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By Luna Yang

Medium & Materials: Oil on Canvas

Measurements: 18 x 14.8cm


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Smiling Clitoris (2023)

  • Luna Yang is a multi-disciplinary artist creating through the mediums of found objects and painting. She is currently in her final year of a Bachelor of Fine Arts program at RMIT and is a prospecting Master of Fine Art student. Her sculptures and figurative paintings elevate everyday objects and challenges cultural norms. Luna’s work is deeply personal, exploring identity, trauma, and her Chinese heritage. For her, art serves as a sanctuary for processing and expressing difficult emotions. Luna allows her unconscious mind to take control in an intuitive, experimental process.

    Luna believes in art as a mirror for reflection for reflecting both the self and wider society, capable of bringing cultural and political injustices to light.

    Currently, Luna is creating works that respond to themes of self-image and idealistic beauty standards in preparation for the RMIT graduate exhibition. Lunas share her inner world with her audience and hopes to bring about change by challenging prevailing mainstream notions, prompting viewers to critically examine the world in which we reside.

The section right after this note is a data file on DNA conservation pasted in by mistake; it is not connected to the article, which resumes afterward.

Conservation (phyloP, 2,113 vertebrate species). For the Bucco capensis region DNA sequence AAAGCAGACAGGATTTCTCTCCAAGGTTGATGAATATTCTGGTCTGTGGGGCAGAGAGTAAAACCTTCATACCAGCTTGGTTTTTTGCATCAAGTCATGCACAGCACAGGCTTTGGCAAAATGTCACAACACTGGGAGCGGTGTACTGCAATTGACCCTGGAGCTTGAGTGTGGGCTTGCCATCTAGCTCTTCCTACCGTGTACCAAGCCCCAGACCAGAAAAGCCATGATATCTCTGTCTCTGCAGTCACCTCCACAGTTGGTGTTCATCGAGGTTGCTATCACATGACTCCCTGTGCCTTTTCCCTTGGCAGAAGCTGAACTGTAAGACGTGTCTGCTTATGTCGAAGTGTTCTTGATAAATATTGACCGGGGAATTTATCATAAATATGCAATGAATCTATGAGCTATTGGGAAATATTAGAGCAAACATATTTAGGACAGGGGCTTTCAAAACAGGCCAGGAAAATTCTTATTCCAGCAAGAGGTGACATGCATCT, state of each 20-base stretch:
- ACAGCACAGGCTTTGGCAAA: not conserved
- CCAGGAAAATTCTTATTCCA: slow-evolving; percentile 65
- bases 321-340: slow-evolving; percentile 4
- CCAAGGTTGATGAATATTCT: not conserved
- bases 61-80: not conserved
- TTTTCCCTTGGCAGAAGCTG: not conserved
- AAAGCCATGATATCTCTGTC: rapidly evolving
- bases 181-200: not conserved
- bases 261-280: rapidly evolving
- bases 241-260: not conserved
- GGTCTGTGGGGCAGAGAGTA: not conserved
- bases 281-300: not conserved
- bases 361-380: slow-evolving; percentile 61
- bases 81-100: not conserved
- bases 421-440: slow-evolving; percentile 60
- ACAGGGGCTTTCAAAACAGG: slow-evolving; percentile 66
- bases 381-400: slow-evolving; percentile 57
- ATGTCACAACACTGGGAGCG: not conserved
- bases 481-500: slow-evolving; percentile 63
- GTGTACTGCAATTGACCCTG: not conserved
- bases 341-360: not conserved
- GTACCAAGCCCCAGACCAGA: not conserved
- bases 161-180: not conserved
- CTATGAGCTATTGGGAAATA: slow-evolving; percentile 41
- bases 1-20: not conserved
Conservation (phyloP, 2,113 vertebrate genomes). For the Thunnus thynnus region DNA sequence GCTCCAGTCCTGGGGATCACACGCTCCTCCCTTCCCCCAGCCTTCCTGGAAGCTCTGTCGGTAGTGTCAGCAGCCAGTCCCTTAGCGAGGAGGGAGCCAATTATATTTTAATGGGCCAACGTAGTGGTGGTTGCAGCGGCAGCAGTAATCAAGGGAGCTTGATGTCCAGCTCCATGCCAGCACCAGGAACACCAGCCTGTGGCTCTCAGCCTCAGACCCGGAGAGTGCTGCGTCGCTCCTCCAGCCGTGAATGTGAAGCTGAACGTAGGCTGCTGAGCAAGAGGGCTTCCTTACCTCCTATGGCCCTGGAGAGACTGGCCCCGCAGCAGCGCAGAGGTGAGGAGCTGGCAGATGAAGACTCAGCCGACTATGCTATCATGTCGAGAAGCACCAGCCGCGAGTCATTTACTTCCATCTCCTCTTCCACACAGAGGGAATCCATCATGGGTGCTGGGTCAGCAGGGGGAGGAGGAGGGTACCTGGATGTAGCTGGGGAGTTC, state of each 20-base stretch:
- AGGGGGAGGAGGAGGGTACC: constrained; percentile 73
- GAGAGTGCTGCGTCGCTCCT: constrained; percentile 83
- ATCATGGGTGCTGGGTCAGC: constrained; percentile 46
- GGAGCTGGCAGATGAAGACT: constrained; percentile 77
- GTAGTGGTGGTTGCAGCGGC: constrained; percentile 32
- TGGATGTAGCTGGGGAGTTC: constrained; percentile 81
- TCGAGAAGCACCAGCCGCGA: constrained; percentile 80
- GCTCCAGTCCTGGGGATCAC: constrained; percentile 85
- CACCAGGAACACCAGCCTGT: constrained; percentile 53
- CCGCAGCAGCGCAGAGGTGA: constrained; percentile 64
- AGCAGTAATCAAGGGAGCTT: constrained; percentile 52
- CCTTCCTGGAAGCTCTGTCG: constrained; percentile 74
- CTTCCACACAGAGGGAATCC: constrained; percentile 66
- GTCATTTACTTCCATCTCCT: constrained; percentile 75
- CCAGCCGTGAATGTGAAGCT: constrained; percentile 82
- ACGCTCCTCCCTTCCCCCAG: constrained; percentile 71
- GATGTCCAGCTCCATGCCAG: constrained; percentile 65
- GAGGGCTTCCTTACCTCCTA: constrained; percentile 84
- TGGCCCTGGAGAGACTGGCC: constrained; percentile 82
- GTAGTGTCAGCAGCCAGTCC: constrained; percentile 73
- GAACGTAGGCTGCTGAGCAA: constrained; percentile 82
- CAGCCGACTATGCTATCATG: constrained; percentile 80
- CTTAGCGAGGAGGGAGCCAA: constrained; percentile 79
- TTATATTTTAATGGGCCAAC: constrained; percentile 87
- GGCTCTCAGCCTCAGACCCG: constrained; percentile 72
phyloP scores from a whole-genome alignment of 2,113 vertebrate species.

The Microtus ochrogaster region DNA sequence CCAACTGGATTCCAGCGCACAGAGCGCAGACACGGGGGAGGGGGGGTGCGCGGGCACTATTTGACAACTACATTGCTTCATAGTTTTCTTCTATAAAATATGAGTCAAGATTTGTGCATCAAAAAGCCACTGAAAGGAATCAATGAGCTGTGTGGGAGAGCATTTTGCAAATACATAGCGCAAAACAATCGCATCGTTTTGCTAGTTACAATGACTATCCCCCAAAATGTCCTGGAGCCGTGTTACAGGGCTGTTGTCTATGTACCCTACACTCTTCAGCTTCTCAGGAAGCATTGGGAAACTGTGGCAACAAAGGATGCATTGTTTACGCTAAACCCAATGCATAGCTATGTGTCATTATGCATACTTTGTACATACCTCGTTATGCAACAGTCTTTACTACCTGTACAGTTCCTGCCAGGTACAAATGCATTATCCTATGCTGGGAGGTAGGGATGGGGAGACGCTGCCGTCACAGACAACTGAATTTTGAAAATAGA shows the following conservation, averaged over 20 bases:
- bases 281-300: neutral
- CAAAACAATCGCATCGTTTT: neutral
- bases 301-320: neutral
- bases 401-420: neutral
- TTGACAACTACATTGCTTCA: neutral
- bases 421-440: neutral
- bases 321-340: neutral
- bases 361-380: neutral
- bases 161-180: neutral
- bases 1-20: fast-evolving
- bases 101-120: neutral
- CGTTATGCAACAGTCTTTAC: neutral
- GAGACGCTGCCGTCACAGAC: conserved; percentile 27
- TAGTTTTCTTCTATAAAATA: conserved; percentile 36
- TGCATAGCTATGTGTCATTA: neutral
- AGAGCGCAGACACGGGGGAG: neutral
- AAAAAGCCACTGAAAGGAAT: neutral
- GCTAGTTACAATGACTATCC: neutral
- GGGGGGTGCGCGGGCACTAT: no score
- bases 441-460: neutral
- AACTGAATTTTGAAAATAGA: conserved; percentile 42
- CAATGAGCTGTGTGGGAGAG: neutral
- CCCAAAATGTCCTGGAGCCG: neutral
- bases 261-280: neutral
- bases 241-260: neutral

• Stemming from insecurities caused by unrealistic beauty standards present in patriarchal society, Luna directly challenges conventional beauty standards in her series of work. Women’s bodies are scrutinised. Organs for eating food and birthing life are subject to beauty standards perpetrated by modern media. Luna vents their frustration towards the oppressive patriarchal standards that inundate women with unrealistic and unachievable beauty ideals. By painting realistic, imperfect body parts, Luna wishes to convey that human uniqueness is art.

    Vaginas are regarded as taboo in society, hidden away, while simultaneously idealised objects of man’s desires. Illiteracy about sexual organs is detrimental to women’s physical and mental health. Luna paints realistic vaginas in revolt of the dual censorship-objectification of womxn's bodies. Eight vulvas are painted on an otherworldly pastel background, symbolising a safe space in which they are free to exist as they are.

    Luna’s figurative paintings of vulvas in ‘Sad Clitoris’ and ‘Smiling Clitoris’ are an exploration into their complicated feelings towards their assigned gender at birth and sexuality.

    Pill sleeves narrate Luna's daily endurance of taking antidepressants as a band-aid fix for the emotional damage caused by being born a girl.

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